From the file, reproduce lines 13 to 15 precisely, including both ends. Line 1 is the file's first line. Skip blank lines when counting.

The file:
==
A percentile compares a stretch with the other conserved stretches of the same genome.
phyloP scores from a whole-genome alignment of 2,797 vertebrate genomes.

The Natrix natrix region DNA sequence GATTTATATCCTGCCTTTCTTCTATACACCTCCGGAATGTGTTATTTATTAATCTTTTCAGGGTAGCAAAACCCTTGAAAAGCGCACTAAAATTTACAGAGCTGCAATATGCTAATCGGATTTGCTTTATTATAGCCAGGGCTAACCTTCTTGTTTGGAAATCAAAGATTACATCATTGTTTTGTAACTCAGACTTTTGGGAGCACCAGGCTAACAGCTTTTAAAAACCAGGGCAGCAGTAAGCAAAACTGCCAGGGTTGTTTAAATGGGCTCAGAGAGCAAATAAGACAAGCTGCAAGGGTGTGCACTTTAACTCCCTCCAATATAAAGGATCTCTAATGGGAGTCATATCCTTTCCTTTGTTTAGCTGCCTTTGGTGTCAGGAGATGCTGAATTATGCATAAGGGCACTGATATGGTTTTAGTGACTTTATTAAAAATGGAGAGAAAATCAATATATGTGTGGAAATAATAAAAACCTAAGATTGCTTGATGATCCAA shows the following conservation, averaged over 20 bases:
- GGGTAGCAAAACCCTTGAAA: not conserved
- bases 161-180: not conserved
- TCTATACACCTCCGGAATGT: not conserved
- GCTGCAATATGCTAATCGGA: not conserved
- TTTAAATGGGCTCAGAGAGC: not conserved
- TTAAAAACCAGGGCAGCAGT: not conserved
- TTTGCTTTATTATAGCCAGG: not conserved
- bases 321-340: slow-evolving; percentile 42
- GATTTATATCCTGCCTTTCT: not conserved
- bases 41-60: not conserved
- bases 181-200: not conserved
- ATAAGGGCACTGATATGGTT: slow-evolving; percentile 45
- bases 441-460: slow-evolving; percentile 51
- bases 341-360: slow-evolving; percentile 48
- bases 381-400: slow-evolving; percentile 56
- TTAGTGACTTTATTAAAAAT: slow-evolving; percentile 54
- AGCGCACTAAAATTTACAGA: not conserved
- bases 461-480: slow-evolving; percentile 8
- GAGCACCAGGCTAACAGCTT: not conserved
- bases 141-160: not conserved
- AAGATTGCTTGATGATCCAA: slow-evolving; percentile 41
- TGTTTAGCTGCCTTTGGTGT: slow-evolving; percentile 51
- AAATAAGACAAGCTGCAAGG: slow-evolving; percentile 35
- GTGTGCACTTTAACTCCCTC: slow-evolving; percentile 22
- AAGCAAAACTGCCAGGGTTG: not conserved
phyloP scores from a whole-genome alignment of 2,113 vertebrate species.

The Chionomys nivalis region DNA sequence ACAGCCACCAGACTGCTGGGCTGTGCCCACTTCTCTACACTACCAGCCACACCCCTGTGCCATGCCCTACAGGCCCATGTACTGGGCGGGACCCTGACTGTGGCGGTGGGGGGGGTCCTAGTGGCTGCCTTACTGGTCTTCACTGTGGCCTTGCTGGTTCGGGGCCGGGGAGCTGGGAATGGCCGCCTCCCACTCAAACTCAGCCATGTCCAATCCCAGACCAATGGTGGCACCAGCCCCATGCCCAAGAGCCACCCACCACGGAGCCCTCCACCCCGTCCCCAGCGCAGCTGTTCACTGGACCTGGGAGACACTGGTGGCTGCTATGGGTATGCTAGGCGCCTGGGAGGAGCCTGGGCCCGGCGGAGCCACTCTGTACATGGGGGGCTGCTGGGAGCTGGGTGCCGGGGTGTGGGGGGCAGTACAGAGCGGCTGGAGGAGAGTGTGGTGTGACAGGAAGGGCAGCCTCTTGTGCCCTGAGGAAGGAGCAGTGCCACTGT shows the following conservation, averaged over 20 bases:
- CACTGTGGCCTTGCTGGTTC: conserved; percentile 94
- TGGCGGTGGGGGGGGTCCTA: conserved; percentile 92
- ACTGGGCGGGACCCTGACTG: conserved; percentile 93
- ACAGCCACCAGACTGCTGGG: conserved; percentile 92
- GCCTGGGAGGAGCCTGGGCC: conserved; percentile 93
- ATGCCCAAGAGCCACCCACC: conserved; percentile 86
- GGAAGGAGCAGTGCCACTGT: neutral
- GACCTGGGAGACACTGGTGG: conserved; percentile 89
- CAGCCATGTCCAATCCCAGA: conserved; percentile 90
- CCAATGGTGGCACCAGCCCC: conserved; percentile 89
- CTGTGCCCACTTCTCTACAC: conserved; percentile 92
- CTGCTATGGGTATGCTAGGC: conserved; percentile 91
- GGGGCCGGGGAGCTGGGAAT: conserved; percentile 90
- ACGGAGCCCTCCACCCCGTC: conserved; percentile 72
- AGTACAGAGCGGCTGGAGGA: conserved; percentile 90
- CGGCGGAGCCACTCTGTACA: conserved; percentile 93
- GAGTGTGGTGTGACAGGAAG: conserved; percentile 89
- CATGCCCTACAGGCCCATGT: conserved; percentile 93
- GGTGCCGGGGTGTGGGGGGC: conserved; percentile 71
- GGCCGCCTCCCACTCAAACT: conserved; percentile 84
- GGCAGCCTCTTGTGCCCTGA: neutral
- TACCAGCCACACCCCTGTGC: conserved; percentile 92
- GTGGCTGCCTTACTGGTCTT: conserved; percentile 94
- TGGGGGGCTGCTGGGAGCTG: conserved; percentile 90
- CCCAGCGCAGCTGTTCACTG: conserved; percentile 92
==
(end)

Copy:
- bases 41-60: not conserved
- bases 181-200: not conserved
- ATAAGGGCACTGATATGGTT: slow-evolving; percentile 45